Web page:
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Best bet...two batteries and a generator for 3 or more days unhooked. LED lights are a plus, and running the furnace at a low temp at night with a sleeping bag on top helps. You don't want to run the batteries down past 50% so topping off with a genny is a must and you can run in conjunction with the furnace in the AM while the trailer warms up.
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Old 04-17-2015, 03:44 PM   #8
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Quote:
Originally Posted by Al and Missy View Post
Here is what I came up with when I was considering solar for my trailer.

Refrigerator - 0.2A all the time, even on propane = 24hours * 100% * 0.2 A = 4.8 Ah
Furnace - 7.6A when running - figure 30% duty cycle (more if colder) when its on - 7.6 A * 30% * 8 = 18.24 Ah
Water pump - 7.5 A for an hour at each meal but 10% duty cycle - 7.5A * 10% * 3 hours = 2.25 Ah
Water heater (if electric ignition) - 1.5 A at 100% for 3 hours - 1.5A * 100% * * 3 hours = 4.5 Ah
Incandescent Lights - 1.4 A per bulb (based on the bulbs that were in my trailer), say an average of three bulbs on for a total of 4 hours - 1.4A * 3 bulbs * 4 hours = 16.8 Ah
That is very helpful. How were you able to determine how many amps each appliance was using?
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Old 04-17-2015, 06:29 PM   #9
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I vote for two batteries

I think? that the furnace fan motor uses the most electricity because it is used longer than the water pump.

I think the thing that limits most boon dockers is water supply and filled waste tanks.
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Old 04-17-2015, 06:46 PM   #10
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You are actually pretty modest in your electrical requirements, about the same as my son with his 67 20' GT. He has a really great 1 panel solar kit from AM Solar. 2 group 27 batteries. LED lights. Boondocks indefinitely in the summer in northern Alberta. 18 hours of daylight. He installed the kit himself since it comes so well prepared. It all simply provides complete independence except for the usual water and waste caveats. Jim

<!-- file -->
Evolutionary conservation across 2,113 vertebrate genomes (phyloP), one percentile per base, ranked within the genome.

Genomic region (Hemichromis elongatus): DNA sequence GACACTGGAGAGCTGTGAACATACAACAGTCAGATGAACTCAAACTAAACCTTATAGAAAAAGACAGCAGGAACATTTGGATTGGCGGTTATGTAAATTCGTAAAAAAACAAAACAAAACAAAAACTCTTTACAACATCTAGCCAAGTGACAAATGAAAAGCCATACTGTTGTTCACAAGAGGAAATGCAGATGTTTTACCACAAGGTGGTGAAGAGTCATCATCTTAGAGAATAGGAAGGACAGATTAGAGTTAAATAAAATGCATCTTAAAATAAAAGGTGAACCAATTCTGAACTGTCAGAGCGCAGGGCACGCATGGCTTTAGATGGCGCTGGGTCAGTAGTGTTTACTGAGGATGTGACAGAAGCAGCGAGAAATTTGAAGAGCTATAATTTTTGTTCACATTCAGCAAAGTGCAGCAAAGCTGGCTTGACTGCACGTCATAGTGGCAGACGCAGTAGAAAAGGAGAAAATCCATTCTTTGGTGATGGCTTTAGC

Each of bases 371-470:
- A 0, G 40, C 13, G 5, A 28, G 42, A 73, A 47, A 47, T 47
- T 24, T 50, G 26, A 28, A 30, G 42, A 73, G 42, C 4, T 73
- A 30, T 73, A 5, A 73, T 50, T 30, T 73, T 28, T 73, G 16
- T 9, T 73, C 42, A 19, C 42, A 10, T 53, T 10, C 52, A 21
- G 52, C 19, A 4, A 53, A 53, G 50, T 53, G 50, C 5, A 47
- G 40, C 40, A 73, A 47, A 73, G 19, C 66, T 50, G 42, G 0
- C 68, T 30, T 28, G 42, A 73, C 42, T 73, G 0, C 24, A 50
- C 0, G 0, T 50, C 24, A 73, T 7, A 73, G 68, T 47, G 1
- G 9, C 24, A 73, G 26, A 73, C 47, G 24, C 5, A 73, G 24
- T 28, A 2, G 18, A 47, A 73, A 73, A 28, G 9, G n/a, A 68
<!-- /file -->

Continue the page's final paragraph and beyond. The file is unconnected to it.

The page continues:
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Old 04-17-2015, 06:50 PM   #11
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Since we'll be in a dry campground I plan to use the 'facilities' as much as possible to avoid filling up the black tank, and the grey tank (blue boy) can always be put in the car and carried down to the dumpstation mid week. We have like 35g of water on board, we have NEVER run out of water - everything else runs out first

I'll check out the solar kits. Using sunlight to recharge sounds great, but we also try to get shady spots so that might work against us.
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Old 04-17-2015, 07:28 PM   #12
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It's interesting on how Solar might change your preferred habitat. Depending on the length of your stay, you view a potential site differently. Does it have enough sun? Will the shady bits hurt production at the best time of day? Of course, increasing the size of the system decreases the number of things you have to be concerned about. I have found that the only thing I worry about is having enough juice in the morning so that the electric coffee pot comes on at the preset time and makes a full pot of coffee. Jim


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Old 04-18-2015, 12:50 AM   #13
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Quote:
Originally Posted by Stefrobrts View Post
That is very helpful. How were you able to determine how many amps each appliance was using?
Stephanie,

I used a combination of the manuals that the PO left in my trailer and data from internet searches on my appliances. If your water heater has a pilot it may use less electricity, if any at all. The furnace data is probably good, your blower may be smaller. If you don't have manuals, the data may be on a label in/on the appliance somewhere.

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Old 04-18-2015, 02:07 AM   #14
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Yes, my WH has a pilot, it is the original WH. I have a battery powered ignitor on it, so it does not use 12v at all.

The furnace and fridge are both new, I should have the manuals for them. I think the only other device that is wired into 12v is the LP detector, which obviously runs all the time. And the water pump. I can look up what kind it is and see if I can get an estimate, but it is quite old.

Thanks for the tips, I'll see what I can find. Luckily it's a very simple trailer!